feature is a spatial object that records the
geographic location of all sites from which samples are available.

Now lets look at a list of species names available.

```
## [1] "Setophaga ruticilla" "Turdus migratorius"
## [3] "Setophaga coronata auduboni" "Poecile atricapillus"
## [5] "Thryomanes bewickii" "Thryothorus ludovicianus"
## [7] "Spizella passerina" "Geothlypis trichas"
## [9] "Setophaga pensylvanica" "Baeolophus bicolor"
## [11] "Vermivora chrysoptera" "Catharus guttatus"
## [13] "Setophaga citrina" "Geothlypis formosa"
## [15] "Geothlypis tolmiei" "Oreothlypis ruficapilla"
## [17] "Cardinalis cardinalis" "Oreothlypis celata"
## [19] "Junco hyemalis oregonus" "Seiurus aurocapilla"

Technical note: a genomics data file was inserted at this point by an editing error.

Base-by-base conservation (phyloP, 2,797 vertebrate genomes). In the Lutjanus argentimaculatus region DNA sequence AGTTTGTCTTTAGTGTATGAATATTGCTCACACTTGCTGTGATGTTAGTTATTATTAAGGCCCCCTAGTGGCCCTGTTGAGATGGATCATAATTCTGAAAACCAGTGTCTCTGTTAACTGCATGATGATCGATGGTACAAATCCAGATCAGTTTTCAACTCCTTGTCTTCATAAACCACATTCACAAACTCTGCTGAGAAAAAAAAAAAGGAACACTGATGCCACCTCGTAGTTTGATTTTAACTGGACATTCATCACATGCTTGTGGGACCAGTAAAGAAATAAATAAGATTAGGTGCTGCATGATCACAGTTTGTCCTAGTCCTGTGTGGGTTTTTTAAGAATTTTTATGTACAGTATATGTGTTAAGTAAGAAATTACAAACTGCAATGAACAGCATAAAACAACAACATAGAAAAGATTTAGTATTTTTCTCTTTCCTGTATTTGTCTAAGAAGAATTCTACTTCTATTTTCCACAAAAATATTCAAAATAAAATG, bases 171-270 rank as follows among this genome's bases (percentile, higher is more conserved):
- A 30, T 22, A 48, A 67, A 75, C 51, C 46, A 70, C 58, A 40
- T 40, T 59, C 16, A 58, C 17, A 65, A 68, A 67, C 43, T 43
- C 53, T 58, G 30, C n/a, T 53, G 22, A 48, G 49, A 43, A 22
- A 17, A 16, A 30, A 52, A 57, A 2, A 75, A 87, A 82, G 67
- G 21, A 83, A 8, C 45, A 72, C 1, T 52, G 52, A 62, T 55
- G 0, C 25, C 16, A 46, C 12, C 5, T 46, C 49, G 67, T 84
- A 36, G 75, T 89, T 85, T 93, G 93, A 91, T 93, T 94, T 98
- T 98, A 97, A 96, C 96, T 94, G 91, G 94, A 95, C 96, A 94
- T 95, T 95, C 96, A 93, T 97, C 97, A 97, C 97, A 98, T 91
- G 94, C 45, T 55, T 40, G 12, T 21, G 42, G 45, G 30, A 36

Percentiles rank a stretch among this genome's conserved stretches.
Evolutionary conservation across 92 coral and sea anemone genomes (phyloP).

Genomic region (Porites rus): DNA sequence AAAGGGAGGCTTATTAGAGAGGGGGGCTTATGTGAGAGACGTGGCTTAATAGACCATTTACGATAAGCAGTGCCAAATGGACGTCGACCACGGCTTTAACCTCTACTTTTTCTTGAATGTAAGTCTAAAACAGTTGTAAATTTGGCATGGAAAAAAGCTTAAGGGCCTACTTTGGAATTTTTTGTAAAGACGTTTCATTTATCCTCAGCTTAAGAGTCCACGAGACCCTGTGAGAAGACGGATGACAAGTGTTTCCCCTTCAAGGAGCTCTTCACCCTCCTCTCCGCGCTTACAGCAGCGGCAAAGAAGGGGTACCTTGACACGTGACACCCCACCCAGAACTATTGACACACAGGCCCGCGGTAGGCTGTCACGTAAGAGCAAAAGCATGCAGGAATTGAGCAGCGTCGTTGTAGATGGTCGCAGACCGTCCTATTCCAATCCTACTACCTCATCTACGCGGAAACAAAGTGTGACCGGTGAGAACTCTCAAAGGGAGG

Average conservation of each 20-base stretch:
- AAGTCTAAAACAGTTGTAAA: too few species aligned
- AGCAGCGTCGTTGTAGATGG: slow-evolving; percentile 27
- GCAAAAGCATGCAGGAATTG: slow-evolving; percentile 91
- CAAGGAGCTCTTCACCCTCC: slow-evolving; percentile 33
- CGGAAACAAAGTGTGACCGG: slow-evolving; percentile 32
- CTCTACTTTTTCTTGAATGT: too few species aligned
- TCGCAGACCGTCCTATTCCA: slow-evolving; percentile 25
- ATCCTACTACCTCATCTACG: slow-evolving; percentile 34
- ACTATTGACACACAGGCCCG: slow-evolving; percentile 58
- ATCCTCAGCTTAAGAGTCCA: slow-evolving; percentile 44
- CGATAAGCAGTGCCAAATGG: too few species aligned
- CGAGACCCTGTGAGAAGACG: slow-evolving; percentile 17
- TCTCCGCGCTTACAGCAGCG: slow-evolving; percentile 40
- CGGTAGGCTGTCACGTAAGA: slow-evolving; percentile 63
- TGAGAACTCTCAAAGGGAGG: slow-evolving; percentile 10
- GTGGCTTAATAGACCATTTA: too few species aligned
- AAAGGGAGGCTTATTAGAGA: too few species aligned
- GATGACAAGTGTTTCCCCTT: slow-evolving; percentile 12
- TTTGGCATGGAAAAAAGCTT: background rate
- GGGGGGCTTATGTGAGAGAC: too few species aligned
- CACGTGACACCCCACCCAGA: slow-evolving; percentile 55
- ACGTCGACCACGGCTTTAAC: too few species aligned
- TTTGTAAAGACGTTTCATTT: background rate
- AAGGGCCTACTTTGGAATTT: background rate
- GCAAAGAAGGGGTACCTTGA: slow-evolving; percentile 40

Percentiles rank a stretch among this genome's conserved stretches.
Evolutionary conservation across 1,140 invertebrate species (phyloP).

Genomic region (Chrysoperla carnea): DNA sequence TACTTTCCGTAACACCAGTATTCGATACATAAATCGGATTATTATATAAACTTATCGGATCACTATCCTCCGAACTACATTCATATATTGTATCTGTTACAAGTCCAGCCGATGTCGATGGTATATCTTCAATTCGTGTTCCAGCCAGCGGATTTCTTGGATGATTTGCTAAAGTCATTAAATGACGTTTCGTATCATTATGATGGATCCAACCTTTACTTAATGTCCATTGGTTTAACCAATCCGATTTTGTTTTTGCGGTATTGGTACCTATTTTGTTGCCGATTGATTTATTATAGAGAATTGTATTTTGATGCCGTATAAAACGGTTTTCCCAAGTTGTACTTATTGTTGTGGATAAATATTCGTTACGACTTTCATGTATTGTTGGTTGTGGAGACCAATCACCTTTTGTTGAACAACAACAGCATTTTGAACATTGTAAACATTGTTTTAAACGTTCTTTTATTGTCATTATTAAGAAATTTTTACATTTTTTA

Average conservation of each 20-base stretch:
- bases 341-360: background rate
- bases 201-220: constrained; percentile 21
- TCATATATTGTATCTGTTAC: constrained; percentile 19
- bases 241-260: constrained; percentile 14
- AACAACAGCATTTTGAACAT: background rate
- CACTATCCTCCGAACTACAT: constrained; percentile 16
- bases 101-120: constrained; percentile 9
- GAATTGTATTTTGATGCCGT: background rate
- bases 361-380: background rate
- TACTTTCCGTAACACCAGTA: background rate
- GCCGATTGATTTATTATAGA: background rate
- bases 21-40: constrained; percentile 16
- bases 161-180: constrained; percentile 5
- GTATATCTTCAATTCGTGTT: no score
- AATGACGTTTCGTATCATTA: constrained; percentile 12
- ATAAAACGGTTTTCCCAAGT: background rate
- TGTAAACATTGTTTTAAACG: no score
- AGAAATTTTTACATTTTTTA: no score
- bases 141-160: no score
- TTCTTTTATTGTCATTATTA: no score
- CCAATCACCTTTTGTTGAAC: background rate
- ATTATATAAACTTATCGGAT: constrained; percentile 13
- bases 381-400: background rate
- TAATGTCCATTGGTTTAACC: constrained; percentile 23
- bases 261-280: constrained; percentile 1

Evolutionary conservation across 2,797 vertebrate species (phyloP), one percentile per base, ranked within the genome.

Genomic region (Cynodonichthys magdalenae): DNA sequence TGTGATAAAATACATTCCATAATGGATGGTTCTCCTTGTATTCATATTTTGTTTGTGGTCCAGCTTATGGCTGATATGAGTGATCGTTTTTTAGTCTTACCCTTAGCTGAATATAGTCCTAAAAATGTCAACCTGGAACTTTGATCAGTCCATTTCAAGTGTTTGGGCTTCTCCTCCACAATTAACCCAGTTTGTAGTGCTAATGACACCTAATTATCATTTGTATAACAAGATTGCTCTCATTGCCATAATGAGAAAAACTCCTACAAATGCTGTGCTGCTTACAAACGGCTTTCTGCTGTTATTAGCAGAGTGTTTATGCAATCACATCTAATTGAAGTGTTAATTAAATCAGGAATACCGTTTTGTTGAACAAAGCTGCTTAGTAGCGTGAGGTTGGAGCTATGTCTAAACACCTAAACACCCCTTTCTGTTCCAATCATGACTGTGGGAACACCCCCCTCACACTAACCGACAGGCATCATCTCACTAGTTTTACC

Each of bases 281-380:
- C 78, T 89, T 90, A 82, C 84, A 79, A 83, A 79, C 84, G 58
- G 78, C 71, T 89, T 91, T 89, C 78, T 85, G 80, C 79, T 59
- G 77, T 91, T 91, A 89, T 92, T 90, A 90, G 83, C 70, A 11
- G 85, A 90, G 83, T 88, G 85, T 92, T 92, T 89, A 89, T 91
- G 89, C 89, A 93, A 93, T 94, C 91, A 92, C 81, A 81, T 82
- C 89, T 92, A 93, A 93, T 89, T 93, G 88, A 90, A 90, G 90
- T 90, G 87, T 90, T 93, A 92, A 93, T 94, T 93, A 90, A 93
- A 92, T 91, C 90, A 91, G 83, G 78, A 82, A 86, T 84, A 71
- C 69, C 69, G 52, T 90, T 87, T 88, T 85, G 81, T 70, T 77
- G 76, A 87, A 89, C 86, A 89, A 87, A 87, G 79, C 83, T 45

## [21] "Vireo olivaceus" "Melospiza melodia"
## [23] "Catharus ustulatus" "Catharus fuscescens"
## [25] "Vireo griseus" "Cardellina pusilla"
## [27] "Hylocichla mustelina" "Icteria virens"
## [29] "Setophaga petechia" "Melozone aberti"
## [31] "Vermivora cyanoptera" "Passer domesticus"
## [33] "Aimophila ruficeps" "Poecile carolinensis"
## [35] "Troglodytes aedon" "Dumetella carolinensis"
## [37] "Mniotilta varia" "Lanius ludovicianus"
## [39] "Anthus spragueii" "Euphagus carolinus"
## [41] "Oreothlypis peregrina" "Aythya affinis"
## [43] "Parus caeruleus" "Phasianus colchicus"
## [45] "Lagopus lagopus" "Tetrao tetrix"
## [47] "Dryocopus maritus" "Serin serin"
## [49] "Vanellus vanellus" "Corvus corone"
## [51] "Turdus merula" "Corvus monedula"
## [53] "Columba palumbus" "Streptopelia turtur"
## [55] "Tetrastes bonasia" "Perdix perdix"
## [57] "Anas platyrhynchos" "Branta canadensis"
## [59] "Columba livia" "Numenius arguata"
## [61] "Turdus pilaris" "Turdus iliacus"
## [63] "Turdus philomelos" "Fringilla coelebs"
## [65] "Warbler sp." "Tit sp."
## [67] "Thrush sp." "Buteo lagopus"
## [69] "Accipiter striatus" "Falco sparverius"
## [71] "Accipiter gentillis" "Accipiter cooperii"
## [73] "Buteo jamaicensis" "Buteo platypterus"